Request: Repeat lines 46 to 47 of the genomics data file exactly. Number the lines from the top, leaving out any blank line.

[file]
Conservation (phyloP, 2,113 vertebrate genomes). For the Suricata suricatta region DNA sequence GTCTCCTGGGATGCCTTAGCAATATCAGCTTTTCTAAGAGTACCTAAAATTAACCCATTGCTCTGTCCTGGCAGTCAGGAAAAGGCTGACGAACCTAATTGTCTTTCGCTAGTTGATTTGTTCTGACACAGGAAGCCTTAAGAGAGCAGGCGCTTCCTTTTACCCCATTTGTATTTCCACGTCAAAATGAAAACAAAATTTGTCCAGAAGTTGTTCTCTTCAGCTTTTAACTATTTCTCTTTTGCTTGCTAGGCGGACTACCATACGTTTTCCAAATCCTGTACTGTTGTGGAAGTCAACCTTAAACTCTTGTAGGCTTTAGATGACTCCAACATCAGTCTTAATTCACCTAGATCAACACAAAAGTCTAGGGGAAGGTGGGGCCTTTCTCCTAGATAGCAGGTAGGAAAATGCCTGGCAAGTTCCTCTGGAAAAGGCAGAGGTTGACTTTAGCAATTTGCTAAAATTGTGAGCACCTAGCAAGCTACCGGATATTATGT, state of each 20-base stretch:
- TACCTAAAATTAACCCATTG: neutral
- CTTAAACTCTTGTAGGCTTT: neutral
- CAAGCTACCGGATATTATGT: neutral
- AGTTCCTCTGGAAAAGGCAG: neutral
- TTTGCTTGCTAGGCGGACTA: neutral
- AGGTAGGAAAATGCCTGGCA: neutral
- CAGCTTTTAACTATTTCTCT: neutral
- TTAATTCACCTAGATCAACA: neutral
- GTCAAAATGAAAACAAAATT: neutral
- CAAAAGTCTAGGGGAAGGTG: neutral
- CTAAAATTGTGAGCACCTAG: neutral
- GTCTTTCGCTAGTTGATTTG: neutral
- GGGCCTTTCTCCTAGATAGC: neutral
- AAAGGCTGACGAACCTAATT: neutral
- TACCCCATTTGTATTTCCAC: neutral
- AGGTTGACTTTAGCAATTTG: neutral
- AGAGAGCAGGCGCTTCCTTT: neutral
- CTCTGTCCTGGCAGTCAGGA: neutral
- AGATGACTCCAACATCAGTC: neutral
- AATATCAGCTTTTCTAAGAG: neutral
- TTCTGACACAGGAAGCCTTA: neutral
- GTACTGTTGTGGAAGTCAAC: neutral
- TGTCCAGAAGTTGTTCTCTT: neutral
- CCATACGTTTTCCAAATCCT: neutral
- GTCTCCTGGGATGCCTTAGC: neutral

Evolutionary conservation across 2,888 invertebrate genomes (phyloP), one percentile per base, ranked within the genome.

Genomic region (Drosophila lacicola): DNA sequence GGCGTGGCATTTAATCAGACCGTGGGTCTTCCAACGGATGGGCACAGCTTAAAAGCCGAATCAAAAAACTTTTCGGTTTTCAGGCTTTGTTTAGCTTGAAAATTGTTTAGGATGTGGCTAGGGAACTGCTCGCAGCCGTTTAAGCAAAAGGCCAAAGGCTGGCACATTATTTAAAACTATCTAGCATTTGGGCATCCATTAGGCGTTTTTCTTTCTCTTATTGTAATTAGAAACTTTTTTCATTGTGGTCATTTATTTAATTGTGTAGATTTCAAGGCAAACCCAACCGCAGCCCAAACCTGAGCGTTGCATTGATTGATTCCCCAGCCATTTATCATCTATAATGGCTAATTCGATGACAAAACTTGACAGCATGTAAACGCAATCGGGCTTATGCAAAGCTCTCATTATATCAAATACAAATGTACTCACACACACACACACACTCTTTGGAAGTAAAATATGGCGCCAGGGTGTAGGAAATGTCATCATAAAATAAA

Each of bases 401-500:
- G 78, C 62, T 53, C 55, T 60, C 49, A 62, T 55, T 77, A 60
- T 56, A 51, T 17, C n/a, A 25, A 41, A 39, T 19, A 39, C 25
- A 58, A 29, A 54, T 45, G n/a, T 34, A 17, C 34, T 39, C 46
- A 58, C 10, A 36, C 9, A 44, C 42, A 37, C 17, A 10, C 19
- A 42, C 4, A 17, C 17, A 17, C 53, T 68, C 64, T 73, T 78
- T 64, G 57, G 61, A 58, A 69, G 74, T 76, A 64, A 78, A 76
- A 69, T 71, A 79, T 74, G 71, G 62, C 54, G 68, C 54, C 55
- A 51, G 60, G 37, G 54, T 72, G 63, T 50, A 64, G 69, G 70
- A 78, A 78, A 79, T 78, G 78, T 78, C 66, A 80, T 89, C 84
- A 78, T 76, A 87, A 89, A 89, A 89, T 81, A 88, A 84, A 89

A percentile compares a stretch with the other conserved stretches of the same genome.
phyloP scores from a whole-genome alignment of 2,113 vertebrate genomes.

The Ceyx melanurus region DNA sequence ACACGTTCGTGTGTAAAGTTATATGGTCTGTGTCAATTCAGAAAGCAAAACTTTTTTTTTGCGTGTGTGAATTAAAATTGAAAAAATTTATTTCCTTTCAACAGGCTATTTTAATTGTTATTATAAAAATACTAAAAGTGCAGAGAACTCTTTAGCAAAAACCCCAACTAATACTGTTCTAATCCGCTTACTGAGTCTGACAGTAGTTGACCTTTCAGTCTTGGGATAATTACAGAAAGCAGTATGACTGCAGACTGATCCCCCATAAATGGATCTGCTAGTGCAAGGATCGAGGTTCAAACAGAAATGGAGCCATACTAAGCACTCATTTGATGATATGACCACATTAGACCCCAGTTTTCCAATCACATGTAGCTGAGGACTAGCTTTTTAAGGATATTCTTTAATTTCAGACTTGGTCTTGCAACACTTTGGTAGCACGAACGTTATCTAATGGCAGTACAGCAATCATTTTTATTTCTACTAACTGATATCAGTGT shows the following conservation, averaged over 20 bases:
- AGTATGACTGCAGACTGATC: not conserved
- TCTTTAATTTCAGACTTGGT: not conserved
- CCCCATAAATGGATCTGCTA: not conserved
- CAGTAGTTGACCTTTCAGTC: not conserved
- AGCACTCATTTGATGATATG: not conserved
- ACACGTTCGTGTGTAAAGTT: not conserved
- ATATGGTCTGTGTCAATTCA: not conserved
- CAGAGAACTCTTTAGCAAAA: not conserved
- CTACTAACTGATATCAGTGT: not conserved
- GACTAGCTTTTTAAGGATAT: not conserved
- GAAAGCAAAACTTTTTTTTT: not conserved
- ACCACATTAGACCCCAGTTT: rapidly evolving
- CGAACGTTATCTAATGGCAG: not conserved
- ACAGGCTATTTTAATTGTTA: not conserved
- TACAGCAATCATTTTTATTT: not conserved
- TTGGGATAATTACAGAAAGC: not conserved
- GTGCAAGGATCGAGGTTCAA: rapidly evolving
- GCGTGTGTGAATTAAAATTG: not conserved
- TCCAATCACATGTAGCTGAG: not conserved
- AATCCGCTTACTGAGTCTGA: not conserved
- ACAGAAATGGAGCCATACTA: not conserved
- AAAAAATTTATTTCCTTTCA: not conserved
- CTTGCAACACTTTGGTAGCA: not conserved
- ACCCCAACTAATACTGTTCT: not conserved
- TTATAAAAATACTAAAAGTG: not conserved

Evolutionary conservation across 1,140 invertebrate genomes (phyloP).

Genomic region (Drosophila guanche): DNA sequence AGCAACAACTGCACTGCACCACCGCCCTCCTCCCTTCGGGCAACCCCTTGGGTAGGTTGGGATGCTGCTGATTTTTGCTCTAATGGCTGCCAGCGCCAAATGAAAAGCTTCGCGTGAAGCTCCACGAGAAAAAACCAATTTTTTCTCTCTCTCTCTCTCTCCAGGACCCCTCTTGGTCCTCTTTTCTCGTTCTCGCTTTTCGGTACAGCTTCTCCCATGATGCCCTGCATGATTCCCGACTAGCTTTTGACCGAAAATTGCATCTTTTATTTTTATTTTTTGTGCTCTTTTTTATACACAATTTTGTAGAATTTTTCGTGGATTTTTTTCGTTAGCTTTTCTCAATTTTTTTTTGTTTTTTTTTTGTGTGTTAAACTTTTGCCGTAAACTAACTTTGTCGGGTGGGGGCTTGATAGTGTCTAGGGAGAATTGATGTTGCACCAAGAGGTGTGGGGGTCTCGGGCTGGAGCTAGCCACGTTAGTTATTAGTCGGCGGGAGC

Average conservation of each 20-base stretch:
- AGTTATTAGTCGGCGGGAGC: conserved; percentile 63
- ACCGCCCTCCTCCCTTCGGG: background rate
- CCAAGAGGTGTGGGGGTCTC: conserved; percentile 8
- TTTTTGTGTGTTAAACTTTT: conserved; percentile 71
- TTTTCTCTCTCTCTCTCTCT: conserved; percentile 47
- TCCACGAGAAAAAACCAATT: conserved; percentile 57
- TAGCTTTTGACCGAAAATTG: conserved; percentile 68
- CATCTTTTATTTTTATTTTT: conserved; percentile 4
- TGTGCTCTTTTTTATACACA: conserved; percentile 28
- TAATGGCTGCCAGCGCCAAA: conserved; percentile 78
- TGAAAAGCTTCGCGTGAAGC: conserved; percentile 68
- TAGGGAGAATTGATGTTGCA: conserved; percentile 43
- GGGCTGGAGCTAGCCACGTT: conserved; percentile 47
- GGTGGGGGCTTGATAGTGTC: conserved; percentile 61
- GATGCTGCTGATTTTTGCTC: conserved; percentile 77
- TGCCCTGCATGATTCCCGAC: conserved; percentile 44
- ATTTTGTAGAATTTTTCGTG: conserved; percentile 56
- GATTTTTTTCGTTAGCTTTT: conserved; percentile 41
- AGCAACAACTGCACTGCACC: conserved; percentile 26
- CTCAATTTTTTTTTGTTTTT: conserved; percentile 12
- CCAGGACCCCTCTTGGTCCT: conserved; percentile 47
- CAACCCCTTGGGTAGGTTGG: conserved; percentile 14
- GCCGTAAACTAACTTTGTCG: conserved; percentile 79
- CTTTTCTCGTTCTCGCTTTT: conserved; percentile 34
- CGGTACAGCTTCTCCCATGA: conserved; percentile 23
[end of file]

- CAGTAGTTGACCTTTCAGTC: not conserved
- AGCACTCATTTGATGATATG: not conserved